Take it or leave it.

Wednesday, October 28, 2015


I was at Trader Joe's the other day when I noticed a big commotion going on at one of the registers. It seems a popular product had just been removed from the shelves after it had been found to contain "trace amount of peanuts." Because those with peanut allergies could become "deathly ill." The implication was that there are many such allergy sufferers.

Has it really come to this? Have we become a country of spoiled children, coddling our imagined sensitivities? It seems everyone has some sort of allergy or sensitivity to what for years have been staple foods. Ask your friends. Listen to people order at restaurants. I can't eat gluten. Tree nuts make me sick. Or eggs. Or soy. Or wheat. And yes, peanuts, which head the list of most common food allergies in children, based on self-reports of symptoms. Two percent of kids become ill when ingesting the popular lunch item, according to their parents. 

But as Scientific American recently reported, these ever-more-common allergies are often misdiagnosed or undiagnosed or even mistaken for other conditions. The skin-prick test, which clinicians use to diagnose food allergy, can produce signs of irritation in as many of 60 percent of people who are not actually allergic. Why such a large margin of error. Because scratching your skin with a needle just plain hurts!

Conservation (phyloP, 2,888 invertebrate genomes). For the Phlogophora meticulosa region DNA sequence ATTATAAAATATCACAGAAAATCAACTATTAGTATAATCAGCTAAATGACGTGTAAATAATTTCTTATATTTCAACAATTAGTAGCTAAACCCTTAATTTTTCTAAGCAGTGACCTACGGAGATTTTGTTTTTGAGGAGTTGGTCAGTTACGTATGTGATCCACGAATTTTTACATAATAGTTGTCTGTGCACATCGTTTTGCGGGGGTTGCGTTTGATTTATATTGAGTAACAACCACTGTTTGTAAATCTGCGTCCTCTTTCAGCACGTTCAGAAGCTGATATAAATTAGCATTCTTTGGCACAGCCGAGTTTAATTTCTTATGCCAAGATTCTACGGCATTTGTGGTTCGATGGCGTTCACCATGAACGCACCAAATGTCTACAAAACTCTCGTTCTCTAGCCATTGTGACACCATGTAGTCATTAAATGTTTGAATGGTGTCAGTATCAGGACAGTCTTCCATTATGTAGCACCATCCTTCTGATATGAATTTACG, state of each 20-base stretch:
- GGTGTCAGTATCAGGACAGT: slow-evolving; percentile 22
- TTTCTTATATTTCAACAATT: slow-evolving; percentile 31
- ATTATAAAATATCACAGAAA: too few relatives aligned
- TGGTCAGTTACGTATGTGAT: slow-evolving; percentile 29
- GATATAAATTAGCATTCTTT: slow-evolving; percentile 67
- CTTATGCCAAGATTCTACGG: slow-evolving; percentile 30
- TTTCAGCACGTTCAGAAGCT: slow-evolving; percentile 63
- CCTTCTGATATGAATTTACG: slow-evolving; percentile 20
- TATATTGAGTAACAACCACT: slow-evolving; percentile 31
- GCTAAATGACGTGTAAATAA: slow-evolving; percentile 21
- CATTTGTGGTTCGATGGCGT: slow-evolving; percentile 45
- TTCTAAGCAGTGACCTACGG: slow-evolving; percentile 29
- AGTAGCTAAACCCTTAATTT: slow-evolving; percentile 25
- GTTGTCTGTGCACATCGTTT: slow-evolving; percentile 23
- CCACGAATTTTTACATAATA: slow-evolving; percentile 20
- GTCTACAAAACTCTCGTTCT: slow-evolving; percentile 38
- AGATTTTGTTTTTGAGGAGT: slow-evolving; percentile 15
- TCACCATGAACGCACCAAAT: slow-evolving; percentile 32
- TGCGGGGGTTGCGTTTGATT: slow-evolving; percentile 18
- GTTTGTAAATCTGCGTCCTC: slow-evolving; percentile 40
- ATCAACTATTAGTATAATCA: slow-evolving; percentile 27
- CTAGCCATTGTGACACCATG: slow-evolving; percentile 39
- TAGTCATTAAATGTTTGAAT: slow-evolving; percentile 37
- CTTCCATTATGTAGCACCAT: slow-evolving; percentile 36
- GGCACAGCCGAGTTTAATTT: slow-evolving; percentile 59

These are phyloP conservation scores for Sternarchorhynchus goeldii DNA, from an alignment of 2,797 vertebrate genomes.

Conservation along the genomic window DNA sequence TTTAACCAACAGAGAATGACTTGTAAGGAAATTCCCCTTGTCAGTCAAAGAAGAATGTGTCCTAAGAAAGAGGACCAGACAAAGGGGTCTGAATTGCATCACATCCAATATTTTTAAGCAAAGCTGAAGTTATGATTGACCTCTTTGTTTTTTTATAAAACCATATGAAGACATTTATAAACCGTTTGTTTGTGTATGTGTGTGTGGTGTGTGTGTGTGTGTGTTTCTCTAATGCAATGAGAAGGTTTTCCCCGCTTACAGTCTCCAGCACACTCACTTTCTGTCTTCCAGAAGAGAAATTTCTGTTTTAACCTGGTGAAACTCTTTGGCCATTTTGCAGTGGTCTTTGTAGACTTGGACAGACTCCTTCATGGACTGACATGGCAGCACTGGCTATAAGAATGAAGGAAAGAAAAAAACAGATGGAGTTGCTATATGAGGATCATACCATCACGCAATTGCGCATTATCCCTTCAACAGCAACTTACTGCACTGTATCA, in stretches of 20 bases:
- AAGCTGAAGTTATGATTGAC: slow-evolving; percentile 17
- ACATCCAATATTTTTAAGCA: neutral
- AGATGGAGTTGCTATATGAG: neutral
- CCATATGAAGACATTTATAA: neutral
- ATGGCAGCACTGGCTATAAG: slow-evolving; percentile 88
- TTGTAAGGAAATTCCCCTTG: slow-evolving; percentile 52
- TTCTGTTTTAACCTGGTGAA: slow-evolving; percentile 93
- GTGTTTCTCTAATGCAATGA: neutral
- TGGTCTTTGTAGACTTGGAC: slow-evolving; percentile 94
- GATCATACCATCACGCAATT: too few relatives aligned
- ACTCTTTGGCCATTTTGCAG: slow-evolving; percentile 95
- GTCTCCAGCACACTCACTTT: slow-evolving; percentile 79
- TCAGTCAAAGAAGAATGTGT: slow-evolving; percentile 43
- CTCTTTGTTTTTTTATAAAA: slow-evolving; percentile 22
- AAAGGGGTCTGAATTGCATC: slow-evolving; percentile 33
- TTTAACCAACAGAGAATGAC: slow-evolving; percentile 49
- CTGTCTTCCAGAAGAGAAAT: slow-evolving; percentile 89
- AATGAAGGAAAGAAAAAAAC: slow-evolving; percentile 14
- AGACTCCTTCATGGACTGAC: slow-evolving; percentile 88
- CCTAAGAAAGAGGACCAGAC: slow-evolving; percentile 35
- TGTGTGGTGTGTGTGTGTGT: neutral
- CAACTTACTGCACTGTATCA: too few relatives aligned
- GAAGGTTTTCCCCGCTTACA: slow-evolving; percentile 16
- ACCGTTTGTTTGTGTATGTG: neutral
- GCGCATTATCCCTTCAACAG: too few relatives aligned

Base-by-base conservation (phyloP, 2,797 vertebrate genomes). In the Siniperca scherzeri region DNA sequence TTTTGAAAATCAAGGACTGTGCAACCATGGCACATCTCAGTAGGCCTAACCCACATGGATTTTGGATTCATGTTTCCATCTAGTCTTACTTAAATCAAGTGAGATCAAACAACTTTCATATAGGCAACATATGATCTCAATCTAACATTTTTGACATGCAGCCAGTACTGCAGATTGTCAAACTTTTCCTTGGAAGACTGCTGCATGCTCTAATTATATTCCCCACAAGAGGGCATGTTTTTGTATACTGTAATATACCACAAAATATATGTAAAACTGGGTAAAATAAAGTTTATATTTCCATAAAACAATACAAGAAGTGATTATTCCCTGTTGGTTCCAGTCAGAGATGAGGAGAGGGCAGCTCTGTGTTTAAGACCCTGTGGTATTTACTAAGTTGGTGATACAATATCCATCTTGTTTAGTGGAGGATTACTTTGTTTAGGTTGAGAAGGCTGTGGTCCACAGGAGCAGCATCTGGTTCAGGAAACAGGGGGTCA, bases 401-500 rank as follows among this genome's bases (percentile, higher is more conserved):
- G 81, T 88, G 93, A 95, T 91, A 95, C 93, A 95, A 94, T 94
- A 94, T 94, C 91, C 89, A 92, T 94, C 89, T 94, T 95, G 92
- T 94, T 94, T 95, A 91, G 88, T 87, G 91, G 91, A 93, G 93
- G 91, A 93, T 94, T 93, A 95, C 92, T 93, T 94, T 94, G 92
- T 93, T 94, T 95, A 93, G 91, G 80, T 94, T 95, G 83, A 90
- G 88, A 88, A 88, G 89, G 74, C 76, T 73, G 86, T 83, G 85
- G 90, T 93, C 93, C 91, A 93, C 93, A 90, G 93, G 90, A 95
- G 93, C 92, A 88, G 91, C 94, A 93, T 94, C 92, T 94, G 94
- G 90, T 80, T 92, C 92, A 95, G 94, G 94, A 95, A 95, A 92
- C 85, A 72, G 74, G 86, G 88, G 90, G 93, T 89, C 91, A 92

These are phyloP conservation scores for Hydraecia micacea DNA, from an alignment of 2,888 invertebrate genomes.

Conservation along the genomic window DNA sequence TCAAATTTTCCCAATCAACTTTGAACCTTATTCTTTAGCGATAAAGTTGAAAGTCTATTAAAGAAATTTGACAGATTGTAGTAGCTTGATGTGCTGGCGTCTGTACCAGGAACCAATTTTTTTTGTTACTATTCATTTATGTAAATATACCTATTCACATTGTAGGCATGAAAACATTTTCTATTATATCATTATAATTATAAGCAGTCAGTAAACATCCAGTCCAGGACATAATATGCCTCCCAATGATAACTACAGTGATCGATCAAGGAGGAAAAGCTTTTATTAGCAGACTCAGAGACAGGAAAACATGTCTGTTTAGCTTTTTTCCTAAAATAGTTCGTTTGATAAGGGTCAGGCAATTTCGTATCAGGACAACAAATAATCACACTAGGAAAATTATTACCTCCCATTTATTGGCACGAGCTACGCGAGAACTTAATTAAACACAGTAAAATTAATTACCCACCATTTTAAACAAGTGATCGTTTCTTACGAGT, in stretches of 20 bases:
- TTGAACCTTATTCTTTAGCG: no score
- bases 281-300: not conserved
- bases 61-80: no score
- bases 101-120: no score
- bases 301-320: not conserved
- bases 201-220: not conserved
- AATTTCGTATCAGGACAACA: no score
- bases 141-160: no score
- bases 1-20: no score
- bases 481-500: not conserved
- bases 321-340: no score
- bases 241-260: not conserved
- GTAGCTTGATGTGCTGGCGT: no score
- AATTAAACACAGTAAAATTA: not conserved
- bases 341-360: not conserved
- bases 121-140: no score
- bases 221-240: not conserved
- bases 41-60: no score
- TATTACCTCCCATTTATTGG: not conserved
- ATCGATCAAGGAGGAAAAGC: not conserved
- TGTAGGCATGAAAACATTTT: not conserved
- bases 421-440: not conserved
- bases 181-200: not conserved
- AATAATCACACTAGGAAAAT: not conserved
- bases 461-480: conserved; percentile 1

What's more, parents often take their kids to the ER with skin rashes they believe are caused by formula or other foods, when in fact these symptoms occur in common childhood ailments and infections that have nothing to do with allergic reactions. Yes, some do become ill when eating high-risk foods. But we are talking a fraction of a percent of the population, hardly the number of shoppers who avoid these products on the shelves.

So stop being so sensitive, America. Eat moderately. Choose unpackaged, unprocessed foods and don't buy into the hype so as to save yourselves unnecessary trips to the doctor. We've been eating most commonly available foods for thousands of years, and will likely do so for many more. If nuclear war, global warming, or autonomous machines don't take us out first. (In other words, there are bigger fish to fry, kids.) And giving kids tiny amounts of a variety of foods when they're young can avoid real allergies as they get older. Just, no wheat. Because my experience is that allergy or no, bread does nobody any favors.

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